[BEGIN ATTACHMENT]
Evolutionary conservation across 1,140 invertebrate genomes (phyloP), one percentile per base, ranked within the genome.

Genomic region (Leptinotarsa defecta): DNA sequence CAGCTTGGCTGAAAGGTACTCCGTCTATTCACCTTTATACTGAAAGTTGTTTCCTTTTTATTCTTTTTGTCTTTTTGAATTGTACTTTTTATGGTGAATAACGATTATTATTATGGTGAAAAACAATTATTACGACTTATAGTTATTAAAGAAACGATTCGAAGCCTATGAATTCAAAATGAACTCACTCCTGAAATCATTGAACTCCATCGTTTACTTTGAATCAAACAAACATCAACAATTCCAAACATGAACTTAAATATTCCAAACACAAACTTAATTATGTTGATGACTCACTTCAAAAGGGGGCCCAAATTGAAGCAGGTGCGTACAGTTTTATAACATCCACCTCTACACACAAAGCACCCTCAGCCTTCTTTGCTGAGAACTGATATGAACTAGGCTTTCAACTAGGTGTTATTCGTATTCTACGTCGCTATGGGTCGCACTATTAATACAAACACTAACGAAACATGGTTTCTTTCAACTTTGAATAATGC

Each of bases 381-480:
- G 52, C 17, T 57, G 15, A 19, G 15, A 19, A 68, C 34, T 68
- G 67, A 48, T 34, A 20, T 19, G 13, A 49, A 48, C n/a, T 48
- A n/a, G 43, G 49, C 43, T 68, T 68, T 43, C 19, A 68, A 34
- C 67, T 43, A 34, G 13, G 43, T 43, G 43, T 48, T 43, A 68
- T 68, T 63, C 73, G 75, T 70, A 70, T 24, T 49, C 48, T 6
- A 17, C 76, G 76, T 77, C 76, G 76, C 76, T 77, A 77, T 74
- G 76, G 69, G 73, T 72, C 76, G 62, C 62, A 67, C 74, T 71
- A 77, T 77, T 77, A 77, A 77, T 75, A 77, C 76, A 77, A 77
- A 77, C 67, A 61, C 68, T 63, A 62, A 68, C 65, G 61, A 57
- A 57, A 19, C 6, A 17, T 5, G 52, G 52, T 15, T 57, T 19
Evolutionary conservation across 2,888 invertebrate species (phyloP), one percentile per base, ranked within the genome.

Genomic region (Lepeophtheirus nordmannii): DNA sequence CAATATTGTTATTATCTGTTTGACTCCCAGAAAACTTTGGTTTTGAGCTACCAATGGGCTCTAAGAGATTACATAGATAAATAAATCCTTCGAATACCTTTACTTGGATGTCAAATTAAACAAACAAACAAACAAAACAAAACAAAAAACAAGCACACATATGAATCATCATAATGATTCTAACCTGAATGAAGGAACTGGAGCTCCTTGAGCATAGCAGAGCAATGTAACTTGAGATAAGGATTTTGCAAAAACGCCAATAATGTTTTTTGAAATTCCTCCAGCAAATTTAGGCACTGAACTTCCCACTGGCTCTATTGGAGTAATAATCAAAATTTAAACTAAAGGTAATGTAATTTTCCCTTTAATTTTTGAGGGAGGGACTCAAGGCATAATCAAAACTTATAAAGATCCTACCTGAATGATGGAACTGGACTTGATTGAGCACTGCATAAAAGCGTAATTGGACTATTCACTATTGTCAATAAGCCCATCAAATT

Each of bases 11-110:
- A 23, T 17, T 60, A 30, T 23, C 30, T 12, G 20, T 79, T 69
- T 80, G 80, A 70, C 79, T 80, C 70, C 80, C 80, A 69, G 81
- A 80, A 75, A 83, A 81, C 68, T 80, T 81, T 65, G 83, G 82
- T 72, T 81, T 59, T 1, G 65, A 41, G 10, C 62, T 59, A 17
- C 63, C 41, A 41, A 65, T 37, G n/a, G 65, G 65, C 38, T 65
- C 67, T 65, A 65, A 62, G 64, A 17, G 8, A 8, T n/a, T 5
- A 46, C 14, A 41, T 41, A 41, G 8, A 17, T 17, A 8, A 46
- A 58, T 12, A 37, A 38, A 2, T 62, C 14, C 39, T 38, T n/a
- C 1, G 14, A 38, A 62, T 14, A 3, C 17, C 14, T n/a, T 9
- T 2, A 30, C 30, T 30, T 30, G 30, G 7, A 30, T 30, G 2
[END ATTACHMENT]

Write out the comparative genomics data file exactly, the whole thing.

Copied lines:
Evolutionary conservation across 1,140 invertebrate genomes (phyloP), one percentile per base, ranked within the genome.

Genomic region (Leptinotarsa defecta): DNA sequence CAGCTTGGCTGAAAGGTACTCCGTCTATTCACCTTTATACTGAAAGTTGTTTCCTTTTTATTCTTTTTGTCTTTTTGAATTGTACTTTTTATGGTGAATAACGATTATTATTATGGTGAAAAACAATTATTACGACTTATAGTTATTAAAGAAACGATTCGAAGCCTATGAATTCAAAATGAACTCACTCCTGAAATCATTGAACTCCATCGTTTACTTTGAATCAAACAAACATCAACAATTCCAAACATGAACTTAAATATTCCAAACACAAACTTAATTATGTTGATGACTCACTTCAAAAGGGGGCCCAAATTGAAGCAGGTGCGTACAGTTTTATAACATCCACCTCTACACACAAAGCACCCTCAGCCTTCTTTGCTGAGAACTGATATGAACTAGGCTTTCAACTAGGTGTTATTCGTATTCTACGTCGCTATGGGTCGCACTATTAATACAAACACTAACGAAACATGGTTTCTTTCAACTTTGAATAATGC

Each of bases 381-480:
- G 52, C 17, T 57, G 15, A 19, G 15, A 19, A 68, C 34, T 68
- G 67, A 48, T 34, A 20, T 19, G 13, A 49, A 48, C n/a, T 48
- A n/a, G 43, G 49, C 43, T 68, T 68, T 43, C 19, A 68, A 34
- C 67, T 43, A 34, G 13, G 43, T 43, G 43, T 48, T 43, A 68
- T 68, T 63, C 73, G 75, T 70, A 70, T 24, T 49, C 48, T 6
- A 17, C 76, G 76, T 77, C 76, G 76, C 76, T 77, A 77, T 74
- G 76, G 69, G 73, T 72, C 76, G 62, C 62, A 67, C 74, T 71
- A 77, T 77, T 77, A 77, A 77, T 75, A 77, C 76, A 77, A 77
- A 77, C 67, A 61, C 68, T 63, A 62, A 68, C 65, G 61, A 57
- A 57, A 19, C 6, A 17, T 5, G 52, G 52, T 15, T 57, T 19
Evolutionary conservation across 2,888 invertebrate species (phyloP), one percentile per base, ranked within the genome.

Genomic region (Lepeophtheirus nordmannii): DNA sequence CAATATTGTTATTATCTGTTTGACTCCCAGAAAACTTTGGTTTTGAGCTACCAATGGGCTCTAAGAGATTACATAGATAAATAAATCCTTCGAATACCTTTACTTGGATGTCAAATTAAACAAACAAACAAACAAAACAAAACAAAAAACAAGCACACATATGAATCATCATAATGATTCTAACCTGAATGAAGGAACTGGAGCTCCTTGAGCATAGCAGAGCAATGTAACTTGAGATAAGGATTTTGCAAAAACGCCAATAATGTTTTTTGAAATTCCTCCAGCAAATTTAGGCACTGAACTTCCCACTGGCTCTATTGGAGTAATAATCAAAATTTAAACTAAAGGTAATGTAATTTTCCCTTTAATTTTTGAGGGAGGGACTCAAGGCATAATCAAAACTTATAAAGATCCTACCTGAATGATGGAACTGGACTTGATTGAGCACTGCATAAAAGCGTAATTGGACTATTCACTATTGTCAATAAGCCCATCAAATT

Each of bases 11-110:
- A 23, T 17, T 60, A 30, T 23, C 30, T 12, G 20, T 79, T 69
- T 80, G 80, A 70, C 79, T 80, C 70, C 80, C 80, A 69, G 81
- A 80, A 75, A 83, A 81, C 68, T 80, T 81, T 65, G 83, G 82
- T 72, T 81, T 59, T 1, G 65, A 41, G 10, C 62, T 59, A 17
- C 63, C 41, A 41, A 65, T 37, G n/a, G 65, G 65, C 38, T 65
- C 67, T 65, A 65, A 62, G 64, A 17, G 8, A 8, T n/a, T 5
- A 46, C 14, A 41, T 41, A 41, G 8, A 17, T 17, A 8, A 46
- A 58, T 12, A 37, A 38, A 2, T 62, C 14, C 39, T 38, T n/a
- C 1, G 14, A 38, A 62, T 14, A 3, C 17, C 14, T n/a, T 9
- T 2, A 30, C 30, T 30, T 30, G 30, G 7, A 30, T 30, G 2